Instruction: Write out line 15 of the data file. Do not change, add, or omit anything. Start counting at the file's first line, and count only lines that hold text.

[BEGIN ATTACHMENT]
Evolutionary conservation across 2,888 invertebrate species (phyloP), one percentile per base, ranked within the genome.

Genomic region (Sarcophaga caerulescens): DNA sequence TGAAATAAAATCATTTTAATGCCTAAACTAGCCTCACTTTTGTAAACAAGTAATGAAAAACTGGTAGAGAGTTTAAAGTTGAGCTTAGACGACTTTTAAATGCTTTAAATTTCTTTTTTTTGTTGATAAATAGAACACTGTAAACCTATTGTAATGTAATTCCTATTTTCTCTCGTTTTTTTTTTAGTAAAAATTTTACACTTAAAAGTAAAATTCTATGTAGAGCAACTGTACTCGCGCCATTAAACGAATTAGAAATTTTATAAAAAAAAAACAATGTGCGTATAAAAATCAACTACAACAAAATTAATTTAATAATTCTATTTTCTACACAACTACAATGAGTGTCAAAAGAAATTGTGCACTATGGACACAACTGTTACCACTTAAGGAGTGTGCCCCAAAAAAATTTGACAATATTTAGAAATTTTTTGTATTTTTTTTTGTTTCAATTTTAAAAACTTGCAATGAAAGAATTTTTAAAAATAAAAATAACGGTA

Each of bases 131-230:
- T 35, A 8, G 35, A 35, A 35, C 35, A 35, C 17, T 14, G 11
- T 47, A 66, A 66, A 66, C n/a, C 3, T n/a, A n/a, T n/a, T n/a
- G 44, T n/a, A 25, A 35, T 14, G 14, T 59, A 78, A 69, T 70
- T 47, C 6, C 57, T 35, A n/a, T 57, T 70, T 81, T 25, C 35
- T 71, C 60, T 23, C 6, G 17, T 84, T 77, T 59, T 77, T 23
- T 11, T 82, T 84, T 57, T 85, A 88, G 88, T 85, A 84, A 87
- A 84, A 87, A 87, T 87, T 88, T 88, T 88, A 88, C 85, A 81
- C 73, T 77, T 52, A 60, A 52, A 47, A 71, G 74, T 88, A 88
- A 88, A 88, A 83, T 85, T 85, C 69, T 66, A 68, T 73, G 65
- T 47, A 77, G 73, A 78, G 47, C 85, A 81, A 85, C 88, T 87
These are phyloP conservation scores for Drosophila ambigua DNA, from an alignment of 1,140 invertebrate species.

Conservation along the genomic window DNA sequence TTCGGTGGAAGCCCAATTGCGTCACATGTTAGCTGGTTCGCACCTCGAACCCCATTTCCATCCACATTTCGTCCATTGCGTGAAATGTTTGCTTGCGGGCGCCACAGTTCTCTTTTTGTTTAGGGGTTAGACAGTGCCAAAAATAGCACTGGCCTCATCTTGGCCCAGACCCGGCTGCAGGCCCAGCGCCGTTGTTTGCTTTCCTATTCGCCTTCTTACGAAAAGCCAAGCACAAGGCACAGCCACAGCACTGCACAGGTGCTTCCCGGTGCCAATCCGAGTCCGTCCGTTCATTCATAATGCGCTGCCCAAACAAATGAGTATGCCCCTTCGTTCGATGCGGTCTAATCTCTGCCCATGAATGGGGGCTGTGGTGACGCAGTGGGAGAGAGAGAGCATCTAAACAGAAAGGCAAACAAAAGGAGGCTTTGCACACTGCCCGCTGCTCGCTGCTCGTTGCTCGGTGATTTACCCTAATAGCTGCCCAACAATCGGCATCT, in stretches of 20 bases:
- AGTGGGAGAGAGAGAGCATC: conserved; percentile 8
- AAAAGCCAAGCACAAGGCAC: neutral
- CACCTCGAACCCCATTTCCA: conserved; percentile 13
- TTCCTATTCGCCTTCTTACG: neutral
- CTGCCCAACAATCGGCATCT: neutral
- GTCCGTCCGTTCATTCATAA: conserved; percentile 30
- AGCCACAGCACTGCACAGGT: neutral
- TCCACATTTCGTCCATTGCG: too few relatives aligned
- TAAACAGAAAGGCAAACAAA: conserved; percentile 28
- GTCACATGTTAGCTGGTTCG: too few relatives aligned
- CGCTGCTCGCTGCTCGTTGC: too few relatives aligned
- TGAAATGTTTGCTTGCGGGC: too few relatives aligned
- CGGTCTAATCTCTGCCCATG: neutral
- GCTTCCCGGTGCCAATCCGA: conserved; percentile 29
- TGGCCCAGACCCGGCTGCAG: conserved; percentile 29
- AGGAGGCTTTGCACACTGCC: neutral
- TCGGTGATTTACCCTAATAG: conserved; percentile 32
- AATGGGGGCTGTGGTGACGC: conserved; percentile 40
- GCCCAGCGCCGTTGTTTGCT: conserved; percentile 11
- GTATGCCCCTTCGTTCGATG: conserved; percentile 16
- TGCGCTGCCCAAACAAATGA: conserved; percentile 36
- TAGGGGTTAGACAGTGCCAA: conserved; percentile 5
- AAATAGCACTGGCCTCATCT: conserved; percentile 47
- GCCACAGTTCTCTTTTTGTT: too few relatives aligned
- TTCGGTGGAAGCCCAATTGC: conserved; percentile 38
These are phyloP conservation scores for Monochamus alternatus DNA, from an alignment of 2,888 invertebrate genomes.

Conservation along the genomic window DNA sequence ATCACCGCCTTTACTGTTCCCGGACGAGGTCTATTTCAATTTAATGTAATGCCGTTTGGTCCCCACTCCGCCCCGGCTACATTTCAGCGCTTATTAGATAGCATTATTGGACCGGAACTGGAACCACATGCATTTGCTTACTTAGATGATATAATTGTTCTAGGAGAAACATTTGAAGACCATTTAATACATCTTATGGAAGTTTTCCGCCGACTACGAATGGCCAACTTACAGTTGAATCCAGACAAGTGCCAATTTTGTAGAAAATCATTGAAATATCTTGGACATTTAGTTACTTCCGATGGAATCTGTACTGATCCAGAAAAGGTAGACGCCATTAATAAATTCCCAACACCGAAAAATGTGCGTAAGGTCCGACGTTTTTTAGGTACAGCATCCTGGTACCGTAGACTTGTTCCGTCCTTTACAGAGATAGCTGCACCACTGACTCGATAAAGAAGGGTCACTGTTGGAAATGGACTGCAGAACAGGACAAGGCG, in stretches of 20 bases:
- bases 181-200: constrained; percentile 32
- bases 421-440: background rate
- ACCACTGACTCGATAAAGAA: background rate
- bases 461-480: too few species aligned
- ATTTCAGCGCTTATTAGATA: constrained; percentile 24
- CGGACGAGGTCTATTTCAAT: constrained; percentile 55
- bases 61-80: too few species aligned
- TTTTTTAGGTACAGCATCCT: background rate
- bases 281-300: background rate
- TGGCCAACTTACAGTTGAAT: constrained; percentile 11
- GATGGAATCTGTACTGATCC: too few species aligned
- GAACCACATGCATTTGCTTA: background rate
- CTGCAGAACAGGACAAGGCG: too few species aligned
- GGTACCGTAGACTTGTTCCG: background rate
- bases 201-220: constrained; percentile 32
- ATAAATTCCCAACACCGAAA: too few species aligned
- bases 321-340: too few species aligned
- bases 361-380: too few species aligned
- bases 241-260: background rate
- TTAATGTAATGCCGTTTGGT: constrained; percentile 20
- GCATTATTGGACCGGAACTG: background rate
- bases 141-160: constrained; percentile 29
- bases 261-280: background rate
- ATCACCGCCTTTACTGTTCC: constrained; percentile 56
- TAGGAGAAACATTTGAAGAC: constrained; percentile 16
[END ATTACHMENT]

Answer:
Conservation along the genomic window DNA sequence TTCGGTGGAAGCCCAATTGCGTCACATGTTAGCTGGTTCGCACCTCGAACCCCATTTCCATCCACATTTCGTCCATTGCGTGAAATGTTTGCTTGCGGGCGCCACAGTTCTCTTTTTGTTTAGGGGTTAGACAGTGCCAAAAATAGCACTGGCCTCATCTTGGCCCAGACCCGGCTGCAGGCCCAGCGCCGTTGTTTGCTTTCCTATTCGCCTTCTTACGAAAAGCCAAGCACAAGGCACAGCCACAGCACTGCACAGGTGCTTCCCGGTGCCAATCCGAGTCCGTCCGTTCATTCATAATGCGCTGCCCAAACAAATGAGTATGCCCCTTCGTTCGATGCGGTCTAATCTCTGCCCATGAATGGGGGCTGTGGTGACGCAGTGGGAGAGAGAGAGCATCTAAACAGAAAGGCAAACAAAAGGAGGCTTTGCACACTGCCCGCTGCTCGCTGCTCGTTGCTCGGTGATTTACCCTAATAGCTGCCCAACAATCGGCATCT, in stretches of 20 bases: